It’s time for a family budget tightening, and everyone’s getting the first dollar knocked off their allowance. Stop the talk of how “draconian” the sequester is – it isn’t. But even if it was, a broad-based cut is the only fair way to do things if we can’t agree on which spending cuts to prioritize. Now, there’s a point to be made that Defense is getting a bigger drop than the rest, but the doomsayer tactics they’ve used to defend such cuts with promises of apocalypse simply aren’t real. But even if they were real, Karl Rove’s argument – that Republicans should simply give the power to the president to decide what’s important and what isn’t – is absurdly wrongheaded. His “better” sequester strategy would involve some assumption that Obama knows best how to split up cuts, when in reality the White House would just use this as another opportunity for leverage to split their foes. Have Republicans learned nothing from Rove’s other failed strategeries? I’m sure nothing will bolster their standing with their base or the American people so much as seeming so desperate to avoid cutting government spending that they’ll leave the choices up to the president.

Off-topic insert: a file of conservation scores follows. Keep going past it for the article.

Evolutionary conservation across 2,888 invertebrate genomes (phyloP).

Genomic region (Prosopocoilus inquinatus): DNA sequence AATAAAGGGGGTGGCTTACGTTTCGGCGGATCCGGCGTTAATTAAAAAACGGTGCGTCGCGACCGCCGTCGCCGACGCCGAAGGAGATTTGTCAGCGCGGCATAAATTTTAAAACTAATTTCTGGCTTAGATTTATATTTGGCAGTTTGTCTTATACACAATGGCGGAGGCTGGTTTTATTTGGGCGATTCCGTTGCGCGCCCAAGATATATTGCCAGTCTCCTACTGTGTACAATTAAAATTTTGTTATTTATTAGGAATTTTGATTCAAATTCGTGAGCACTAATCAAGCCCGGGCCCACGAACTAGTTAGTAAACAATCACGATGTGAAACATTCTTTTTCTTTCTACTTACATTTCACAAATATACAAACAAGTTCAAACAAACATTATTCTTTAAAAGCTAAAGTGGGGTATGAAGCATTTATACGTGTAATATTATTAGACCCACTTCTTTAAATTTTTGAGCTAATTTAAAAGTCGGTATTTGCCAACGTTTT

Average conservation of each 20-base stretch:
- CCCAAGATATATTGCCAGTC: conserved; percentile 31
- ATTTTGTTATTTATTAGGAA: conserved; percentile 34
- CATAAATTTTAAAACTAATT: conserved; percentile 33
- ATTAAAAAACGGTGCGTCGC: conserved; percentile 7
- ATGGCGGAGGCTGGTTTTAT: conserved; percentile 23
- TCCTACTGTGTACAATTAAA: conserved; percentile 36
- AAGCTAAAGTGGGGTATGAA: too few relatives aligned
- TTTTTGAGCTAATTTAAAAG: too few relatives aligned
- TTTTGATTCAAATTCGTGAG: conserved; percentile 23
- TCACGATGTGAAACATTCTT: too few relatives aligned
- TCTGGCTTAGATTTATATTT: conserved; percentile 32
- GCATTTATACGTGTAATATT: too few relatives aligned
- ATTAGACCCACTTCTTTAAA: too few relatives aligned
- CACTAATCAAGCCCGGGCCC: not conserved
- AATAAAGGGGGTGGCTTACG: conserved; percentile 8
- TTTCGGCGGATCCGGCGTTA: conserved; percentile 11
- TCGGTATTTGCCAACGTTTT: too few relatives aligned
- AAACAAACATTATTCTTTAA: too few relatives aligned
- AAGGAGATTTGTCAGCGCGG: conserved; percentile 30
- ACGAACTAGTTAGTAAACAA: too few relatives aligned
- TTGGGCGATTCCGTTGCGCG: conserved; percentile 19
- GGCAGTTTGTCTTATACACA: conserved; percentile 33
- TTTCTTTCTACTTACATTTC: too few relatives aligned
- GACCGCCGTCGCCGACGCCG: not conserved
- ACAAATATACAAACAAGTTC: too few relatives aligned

The real problem is that no one at Defense or elsewhere really took these cuts seriously. They assumed an eleventh hour solution would arise.